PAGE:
The blazing orange letters of fire spelled out a familiar message in Italy’s South Tyrol province, an old call to resistance repurposed for the days of the coronavirus: ”Los von Rom” and ”Freiheit,” German for ”Away from Rome” and ”Freedom.”
In decades past, the words ignited on a mountainside demanded independence from Rome’s rule for the province’s German-language majority. Now, they vent discontent in South Tyrol, which was once part of Austria, with the uncompromising and indiscriminate lockdown imposed by the Italian government to slow the spread of the coronavirus.
Spurred by economic pressure, the provincial governor defied Rome this week and reasserted South Tyrol’s cherished autonomy, allowing restaurants, hair salons, tattoo parlors and museums to reopen Monday — well ahead of the timetable set by Italy’s government.
”We have a relatively positive situation regarding the epidemic, with a rate of contagion the lowest in Italy,” said Gov. Arno Kompatscher, whose South Tyrolean People’s Party has controlled the province since 1948. The party’s legislators in the national parliament back Italian Premier Giuseppe Conte’s government.
”We appreciated the actions of the government in the phase of emergency, where it was necessary to move in a united way,” Kompatscher said. “But we are very proud and jealous of our autonomy.”
While the rest of Italy watched with a mix of envy and curiosity, South Tyroleans wearing masks could browse shops again for items such as a tablecloth needed for a gift, have piercings changed by appointment and visit a hairdresser for a long-overdue haircut.
They sat in Walther Square, near Bolzano’s Duomo, and ate lunch at the prescribed 2-meter (over 6 foot) distance or drank coffee in bars outfitted with Plexiglas safety screens.
Despite the province’s bold stance, some business owners demurred to Rome — for now.
Alexander Sullmann, a bar owner in the town of Neumarkt, known in Italian as Egna, said he was waiting at least a week to see if clearer safety guidelines for his industry emerge. He was particularly worried about how to enforce rules that forbid more than two people from different households at a single table.
”The province gave us the OK, but there are a lot of questions and a lot of rules are not set in stone yet,” Sullmann, 30, said,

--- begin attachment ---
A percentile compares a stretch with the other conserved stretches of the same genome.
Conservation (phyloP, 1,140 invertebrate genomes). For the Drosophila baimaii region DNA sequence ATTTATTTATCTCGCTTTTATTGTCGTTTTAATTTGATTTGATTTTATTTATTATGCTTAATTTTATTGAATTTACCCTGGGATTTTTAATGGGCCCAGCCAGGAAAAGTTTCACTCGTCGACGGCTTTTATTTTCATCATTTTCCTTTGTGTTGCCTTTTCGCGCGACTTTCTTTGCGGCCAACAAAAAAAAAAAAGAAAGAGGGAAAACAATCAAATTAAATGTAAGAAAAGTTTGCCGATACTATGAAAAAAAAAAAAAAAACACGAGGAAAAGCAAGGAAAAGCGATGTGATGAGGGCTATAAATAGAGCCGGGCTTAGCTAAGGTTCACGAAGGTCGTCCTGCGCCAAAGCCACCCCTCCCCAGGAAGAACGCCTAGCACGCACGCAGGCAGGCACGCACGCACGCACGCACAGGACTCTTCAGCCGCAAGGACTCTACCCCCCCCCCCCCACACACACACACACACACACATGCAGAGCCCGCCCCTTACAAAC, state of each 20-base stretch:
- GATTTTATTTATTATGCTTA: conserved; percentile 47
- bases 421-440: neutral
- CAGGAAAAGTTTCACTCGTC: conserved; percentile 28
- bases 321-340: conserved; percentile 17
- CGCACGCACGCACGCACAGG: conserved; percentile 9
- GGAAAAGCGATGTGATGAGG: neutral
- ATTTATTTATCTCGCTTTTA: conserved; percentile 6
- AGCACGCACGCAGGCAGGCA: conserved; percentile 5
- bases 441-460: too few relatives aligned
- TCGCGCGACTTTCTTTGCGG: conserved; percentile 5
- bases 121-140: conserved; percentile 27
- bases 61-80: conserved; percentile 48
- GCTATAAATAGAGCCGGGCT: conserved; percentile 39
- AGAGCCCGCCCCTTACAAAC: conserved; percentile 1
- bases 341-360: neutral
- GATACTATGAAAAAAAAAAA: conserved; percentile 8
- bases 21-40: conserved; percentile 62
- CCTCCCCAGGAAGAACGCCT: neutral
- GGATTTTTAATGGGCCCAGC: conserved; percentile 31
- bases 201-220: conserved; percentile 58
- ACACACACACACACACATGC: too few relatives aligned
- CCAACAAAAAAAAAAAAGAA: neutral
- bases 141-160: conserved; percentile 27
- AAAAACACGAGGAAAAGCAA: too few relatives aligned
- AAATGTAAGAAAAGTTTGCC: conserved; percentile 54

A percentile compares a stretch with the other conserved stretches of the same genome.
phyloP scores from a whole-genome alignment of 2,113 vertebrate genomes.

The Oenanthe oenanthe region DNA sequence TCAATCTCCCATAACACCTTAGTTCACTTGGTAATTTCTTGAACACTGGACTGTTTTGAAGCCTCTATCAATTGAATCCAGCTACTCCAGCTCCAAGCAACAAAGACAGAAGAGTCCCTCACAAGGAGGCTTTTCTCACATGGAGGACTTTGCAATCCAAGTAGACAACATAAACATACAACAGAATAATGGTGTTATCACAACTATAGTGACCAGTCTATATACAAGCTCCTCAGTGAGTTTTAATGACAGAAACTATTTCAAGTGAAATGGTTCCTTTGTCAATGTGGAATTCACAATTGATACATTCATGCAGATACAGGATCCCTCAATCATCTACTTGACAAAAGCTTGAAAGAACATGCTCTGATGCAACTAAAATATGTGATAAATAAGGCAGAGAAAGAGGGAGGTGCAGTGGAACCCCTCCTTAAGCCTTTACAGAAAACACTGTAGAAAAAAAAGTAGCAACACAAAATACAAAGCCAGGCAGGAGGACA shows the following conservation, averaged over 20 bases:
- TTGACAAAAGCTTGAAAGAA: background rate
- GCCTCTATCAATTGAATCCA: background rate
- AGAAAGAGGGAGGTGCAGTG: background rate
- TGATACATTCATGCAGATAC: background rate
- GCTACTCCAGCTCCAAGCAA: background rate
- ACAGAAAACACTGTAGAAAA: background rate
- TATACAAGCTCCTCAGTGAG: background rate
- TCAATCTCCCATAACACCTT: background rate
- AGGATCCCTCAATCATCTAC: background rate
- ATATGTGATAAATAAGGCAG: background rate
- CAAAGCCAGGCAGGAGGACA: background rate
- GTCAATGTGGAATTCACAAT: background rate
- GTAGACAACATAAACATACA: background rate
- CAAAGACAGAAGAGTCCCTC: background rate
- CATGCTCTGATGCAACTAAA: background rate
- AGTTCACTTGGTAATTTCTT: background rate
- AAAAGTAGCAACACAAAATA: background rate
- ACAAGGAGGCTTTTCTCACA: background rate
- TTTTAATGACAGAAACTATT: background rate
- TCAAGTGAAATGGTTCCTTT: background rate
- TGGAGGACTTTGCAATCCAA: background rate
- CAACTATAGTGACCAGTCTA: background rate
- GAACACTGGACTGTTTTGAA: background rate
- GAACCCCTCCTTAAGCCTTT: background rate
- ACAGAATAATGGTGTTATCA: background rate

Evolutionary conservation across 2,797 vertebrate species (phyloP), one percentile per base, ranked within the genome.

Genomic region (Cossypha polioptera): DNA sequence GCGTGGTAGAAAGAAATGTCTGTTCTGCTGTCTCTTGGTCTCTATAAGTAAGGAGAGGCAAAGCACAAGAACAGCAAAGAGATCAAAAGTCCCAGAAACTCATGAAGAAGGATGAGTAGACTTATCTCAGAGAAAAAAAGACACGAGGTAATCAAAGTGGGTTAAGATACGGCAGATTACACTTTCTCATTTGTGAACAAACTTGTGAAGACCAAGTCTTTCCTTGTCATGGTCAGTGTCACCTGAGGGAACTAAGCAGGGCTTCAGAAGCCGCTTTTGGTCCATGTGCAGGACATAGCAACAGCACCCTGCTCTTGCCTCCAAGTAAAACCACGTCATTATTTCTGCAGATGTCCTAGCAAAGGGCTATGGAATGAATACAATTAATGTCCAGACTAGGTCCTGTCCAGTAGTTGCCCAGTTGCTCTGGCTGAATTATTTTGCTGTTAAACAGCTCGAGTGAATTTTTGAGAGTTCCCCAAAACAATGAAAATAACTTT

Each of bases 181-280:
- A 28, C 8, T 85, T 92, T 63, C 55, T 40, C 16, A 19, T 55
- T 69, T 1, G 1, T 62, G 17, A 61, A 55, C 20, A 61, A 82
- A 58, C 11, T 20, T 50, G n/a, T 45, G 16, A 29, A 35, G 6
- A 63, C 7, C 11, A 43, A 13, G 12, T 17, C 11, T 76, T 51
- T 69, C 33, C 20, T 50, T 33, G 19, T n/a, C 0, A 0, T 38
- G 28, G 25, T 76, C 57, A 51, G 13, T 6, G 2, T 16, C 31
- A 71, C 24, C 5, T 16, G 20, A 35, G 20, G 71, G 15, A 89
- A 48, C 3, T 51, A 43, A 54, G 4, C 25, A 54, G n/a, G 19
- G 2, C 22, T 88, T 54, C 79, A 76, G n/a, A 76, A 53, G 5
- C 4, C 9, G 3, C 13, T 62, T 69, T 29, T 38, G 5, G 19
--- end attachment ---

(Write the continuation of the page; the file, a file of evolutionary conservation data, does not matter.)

South Tyrol, or Alto Adige to Italian speakers, is an Alpine province of world-class ski resorts and neatly manicured orchards and vineyards that became part of Italy after World War I. Following a period of violence in the 1950s and 1960s, the German-speaking resistance settled down after Italy implemented the province’s autonomy status, enshrining bilingualism and allowing 90% of local tax revenue to remain in South Tyrol.
The province, with a population of 520,000, today enjoys the highest gross domestic product per capita in Italy and among the highest in Europe at 42,600 euros ($45,500). But the pandemic is forecast to contract the economy by as much as 11%, which could get worse depending on the virus’ trajectory.
The head of the region’s 59,000-member chamber of commerce, Michl Ebner, backed the push for South Tyrol to go its own way on emerging from the virus lockdown.
”I understand the concept of solidarity,” Ebner said. ”But you cannot apply the same rules from Lampedusa to the Brenner Pass. The situations are different.”
South Tyrol reported no new confirmed virus cases on Tuesday. The province so far has 2,572 confirmed cases with 290 deaths — both figures representing about 1% of Italy’s totals.
Ebner pointed to a lack of discipline in Italy’s hard-hit Lombardy region during the early stage of an initial lockdown, when cellphone data showed about half of residents leaving their homes.
In South Tyrol, ”when the order was given not to leave home, people didn’t leave their homes,” he said. ”If here the numbers are improving … we need to take note and award the virtuous.”
While the government successfully blocked the southern region of Calabria’s efforts to reopen ahead of the national schedule, South Tyrol managed to avoid significant legal challenge due to its self-governance statute.
Until the flaming words that appeared recently against the night sky, it had been years since fires protesting Rome’s governance burned on local mountainsides.
The leader of the 6,000-strong ”Schuetzen,” a cultural association that aims to preserve Tyrolean customs and which sees Rome as a foreign power — took credit for igniting the flames. Juergen Wirth Anderlan thinks the ”peaceful message” made Kampatscher’s push to open businesses easier to sell to Rome’s minister for regional affairs.
”He could say, ‘I don’t have my people under control, there is something bubbling up there’,” Wirth Anderlan told the AP. ”What the economic federations and tourism federations told the provincial president was probably heavier and carried more pressure than from us. We underscored that with these fires.”
Wirth Anderlan said he rejects the violence of past secession moves — although he wants to see South Tyrol become either independent or annexed by Austria. Neither position is on the mainstream South Tyrol political agenda, and both are widely seen as limited to a fringe.
South Tyrol’s governor said the best way to deal with such separatist sentiment is with strong management of the region’s autonomy — which he believes itself can be an asset to Italy.
”Alto Adige is a little Europe within Europe that is part of the Italian state, where multiple ethnic groups, cultures and languages co-exist, and which can act as a bridge between northern and southern Europe,” Kompatscher said.